Monday night’s Council meeting was considerably less controversial than their afternoon workshop, though some residents were surprised to hear the Town owes more than $3 million in unpaid invoices for their water rehabilitation project.
Charlie Whitehead spoke during public comment, asking Council to waive the $750 field use fee for Beach Soccer’s five-day camp, as they have done in the past. At the end of the meeting, Council agreed 3-2 (Boback, Hosafros dissenting) to waive the fee.
“As a member of the Beach Area Civic Association, I’d like to thank you for standing with us – your neighbors across the bridge, in opposition to a project that it is simply too dense for a little island,” he said. “Finally, this Saturday is the closing event for Little League – awards ceremony at noon – and you are all cordially invited.”
Resident Bill Fagen urged Council to accept Developer Tom Torgerson’s offer of the CPS study, more than $250,000 worth of design and planning work. He reminded them its been offered with no strings attached.
MRTF Chair Bill Veach then asked Council if they would like the committee to develop a policy regarding non-motorized vehicles on the beach and that they raise the fines for off-leash dogs to match the County’s fee of $200.
Town Manager Don Stilwell then gave Council an update on the financing of the ongoing water rehabilitation projects, saying that the Town ‘has some outstanding invoices’ – dating from September to March – owed to the contractor that the Town hired to upgrade the Town’s water system.
“This week we got notification from the state we’d be getting a contract for the State Revolving Fund, if that doesn’t come through we’ll look at alternative sources,” he said.
It was council member Tracey Gore who pointed out that the invoices are for just over $3 million.
“So hopefully the state fund will cover that and then some?” she asked. “How did we get to this point in just a few months?”
Stilwell replied that neither Tetra Tech or Mitchell and Stark are going to charge the Town any late fees.
“When the Town set up these projects years ago they did it with funding from the reserves and we don’t want to do it that way anymore,” he said. “We’ve got to have a funding source when we make a commitment to do something. It’s not a situation where we’re about to go under or anything.”
Next on the agenda was an appeal by the owner of properties on Avenue C and I Street over the Town’s denial of his beach chair vendor permit.
Attorney Matt Uhle spoke representing the property owner.
“I disagree with staff’s finding that the rental of beach furniture prior to the adoption of the ordinance as non-conforming is incorrect,” he said. “My clients purchased this property on January 15, 2015, at the time the regulation showed the use was permitted by right, and had existed in an unbroken fashion for years – this is why purchase was made,” he said. “It was the Town’s decision to put my clients in the position where they can’t get their investment back.”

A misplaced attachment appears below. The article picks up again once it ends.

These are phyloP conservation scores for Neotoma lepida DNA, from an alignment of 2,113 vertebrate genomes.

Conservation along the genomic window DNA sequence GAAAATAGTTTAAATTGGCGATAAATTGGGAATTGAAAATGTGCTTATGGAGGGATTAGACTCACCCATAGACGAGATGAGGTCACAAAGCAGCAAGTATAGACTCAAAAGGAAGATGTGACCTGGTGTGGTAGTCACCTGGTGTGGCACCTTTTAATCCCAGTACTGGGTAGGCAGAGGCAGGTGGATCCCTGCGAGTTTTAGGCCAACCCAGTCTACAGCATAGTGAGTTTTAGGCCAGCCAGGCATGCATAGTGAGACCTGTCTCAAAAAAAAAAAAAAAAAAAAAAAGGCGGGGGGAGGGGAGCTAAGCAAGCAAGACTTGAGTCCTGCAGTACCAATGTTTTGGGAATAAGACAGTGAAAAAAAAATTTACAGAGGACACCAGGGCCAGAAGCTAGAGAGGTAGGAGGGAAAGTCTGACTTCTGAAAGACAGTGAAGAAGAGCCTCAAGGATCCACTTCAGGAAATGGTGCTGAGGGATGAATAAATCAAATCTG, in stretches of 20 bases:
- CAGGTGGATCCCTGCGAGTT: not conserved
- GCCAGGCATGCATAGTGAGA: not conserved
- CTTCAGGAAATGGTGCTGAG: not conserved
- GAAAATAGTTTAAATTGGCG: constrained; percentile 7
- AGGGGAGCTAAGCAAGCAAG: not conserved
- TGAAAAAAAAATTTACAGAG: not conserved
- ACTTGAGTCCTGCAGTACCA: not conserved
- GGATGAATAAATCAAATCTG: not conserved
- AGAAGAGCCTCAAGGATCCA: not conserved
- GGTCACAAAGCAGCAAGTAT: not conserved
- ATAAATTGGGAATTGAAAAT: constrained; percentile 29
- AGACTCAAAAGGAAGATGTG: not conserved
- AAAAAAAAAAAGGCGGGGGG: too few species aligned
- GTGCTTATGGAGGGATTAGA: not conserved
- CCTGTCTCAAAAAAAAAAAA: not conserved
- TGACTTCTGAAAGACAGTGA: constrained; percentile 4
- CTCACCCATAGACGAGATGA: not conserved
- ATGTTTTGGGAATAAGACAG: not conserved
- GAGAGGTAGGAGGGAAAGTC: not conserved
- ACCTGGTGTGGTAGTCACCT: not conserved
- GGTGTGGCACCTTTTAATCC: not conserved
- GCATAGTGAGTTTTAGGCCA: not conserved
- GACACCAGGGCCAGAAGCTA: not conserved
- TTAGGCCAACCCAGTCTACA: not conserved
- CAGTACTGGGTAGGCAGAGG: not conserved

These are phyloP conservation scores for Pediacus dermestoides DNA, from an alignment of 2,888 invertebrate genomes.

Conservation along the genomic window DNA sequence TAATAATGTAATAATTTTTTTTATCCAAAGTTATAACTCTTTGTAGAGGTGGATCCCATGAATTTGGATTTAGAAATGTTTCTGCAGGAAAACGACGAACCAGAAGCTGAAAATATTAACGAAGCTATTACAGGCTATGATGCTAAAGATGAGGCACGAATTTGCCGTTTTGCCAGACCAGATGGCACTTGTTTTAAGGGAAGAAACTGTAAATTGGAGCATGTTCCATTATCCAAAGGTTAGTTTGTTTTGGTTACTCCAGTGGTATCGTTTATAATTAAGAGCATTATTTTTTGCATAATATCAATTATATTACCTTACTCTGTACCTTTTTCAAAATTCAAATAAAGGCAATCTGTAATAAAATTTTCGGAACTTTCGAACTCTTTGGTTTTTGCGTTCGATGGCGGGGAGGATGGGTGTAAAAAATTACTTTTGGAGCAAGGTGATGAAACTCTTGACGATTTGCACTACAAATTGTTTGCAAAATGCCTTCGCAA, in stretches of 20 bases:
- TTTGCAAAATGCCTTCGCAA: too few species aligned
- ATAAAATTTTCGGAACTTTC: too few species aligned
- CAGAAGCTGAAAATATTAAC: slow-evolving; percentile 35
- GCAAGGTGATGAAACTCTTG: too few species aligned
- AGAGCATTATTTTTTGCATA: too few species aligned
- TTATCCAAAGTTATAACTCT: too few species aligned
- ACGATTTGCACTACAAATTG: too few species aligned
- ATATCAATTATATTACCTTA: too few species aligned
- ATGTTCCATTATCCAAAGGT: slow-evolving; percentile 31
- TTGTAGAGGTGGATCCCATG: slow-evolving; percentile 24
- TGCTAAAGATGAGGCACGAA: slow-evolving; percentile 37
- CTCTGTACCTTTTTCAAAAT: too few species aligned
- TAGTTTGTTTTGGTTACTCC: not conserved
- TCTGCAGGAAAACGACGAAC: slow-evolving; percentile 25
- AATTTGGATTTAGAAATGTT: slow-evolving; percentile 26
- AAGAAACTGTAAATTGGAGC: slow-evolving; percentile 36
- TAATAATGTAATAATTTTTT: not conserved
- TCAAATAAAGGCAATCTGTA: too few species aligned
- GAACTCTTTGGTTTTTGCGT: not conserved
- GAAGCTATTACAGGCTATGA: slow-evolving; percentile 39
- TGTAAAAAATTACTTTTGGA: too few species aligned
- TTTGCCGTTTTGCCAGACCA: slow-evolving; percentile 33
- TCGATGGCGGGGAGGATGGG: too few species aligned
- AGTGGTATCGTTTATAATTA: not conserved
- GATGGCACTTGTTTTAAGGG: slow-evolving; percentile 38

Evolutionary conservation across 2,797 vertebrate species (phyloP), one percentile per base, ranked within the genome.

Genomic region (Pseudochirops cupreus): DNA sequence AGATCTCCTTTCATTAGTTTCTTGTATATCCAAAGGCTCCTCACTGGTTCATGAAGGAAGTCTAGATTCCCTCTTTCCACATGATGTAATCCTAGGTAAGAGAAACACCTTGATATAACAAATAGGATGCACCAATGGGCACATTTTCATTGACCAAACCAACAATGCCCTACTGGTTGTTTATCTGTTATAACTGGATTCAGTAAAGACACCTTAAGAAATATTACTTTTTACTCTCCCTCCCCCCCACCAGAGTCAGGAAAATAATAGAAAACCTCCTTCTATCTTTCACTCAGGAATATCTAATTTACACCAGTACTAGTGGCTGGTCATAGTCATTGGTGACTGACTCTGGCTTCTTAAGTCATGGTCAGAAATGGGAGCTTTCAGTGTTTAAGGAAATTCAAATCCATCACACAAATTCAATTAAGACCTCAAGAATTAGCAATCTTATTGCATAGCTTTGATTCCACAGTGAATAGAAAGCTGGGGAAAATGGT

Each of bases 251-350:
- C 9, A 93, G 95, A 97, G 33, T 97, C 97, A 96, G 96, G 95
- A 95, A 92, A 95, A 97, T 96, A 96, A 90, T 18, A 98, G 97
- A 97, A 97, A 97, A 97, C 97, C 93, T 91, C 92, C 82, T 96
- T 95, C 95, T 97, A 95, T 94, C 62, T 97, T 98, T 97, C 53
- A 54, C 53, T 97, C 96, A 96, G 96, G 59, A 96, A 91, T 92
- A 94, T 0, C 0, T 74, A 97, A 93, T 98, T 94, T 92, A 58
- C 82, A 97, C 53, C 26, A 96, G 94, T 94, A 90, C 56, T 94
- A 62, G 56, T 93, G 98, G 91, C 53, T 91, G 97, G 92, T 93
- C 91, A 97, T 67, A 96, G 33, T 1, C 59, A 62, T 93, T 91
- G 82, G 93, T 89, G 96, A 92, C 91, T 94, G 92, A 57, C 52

Town Attorney Dawn Lehnert said that – when the ordinance was adopted – council decided that vendors who were making their livelihood at locations that are non-conforming would be able to continue to do so should they get their chair vendor license by a time certain.
“What Mr. Uhle is asking you to do is ignore that because the vendor who was renting beach furniture at that location is no longer there,” she said. “The current property owner – SJ Property Management – purchased the property 15 days after the drop dead date, so there is no way he could prove to us he had a business there.”
Hosafros said she concurs with staff’s analysis. Gore agreed. Senior Planner Megan Will said that the applications had to be submitted prior to March 2016, stating the business had been in existence prior to January 1, 2015.
“Council directed us to interact not with the property owner but with the vendor – the person who would be having their livelihood taken away,” she said. “The idea was to stop perpetuating non-conforming business, but not put anyone out of business while doing it.”
Council agreed unanimously to deny the appeal.
Finally, Council agreed to grant a two-year extension on a development order for Matanzas Inn.
“I was hoping that we could go forward with the extension, but take care of some of the things he promised when we gave him his permit – the music issues,” Gore said during the discussion. Community Development Director Kara Stewart pointed out that the request was for the site development order only.
“But I was only trying to condition it,” Tracey protested, and Lehnert replied that one thing applies to zoning and the other to construction.
“You can’t mix apples and oranges,” Dawn said. Doug Speirn-Smith said that Matanzas has complied, and intends to continue complying, with the music commitments made during the resolution.
The extension was granted by unanimous vote.
Keri Hendry Weeg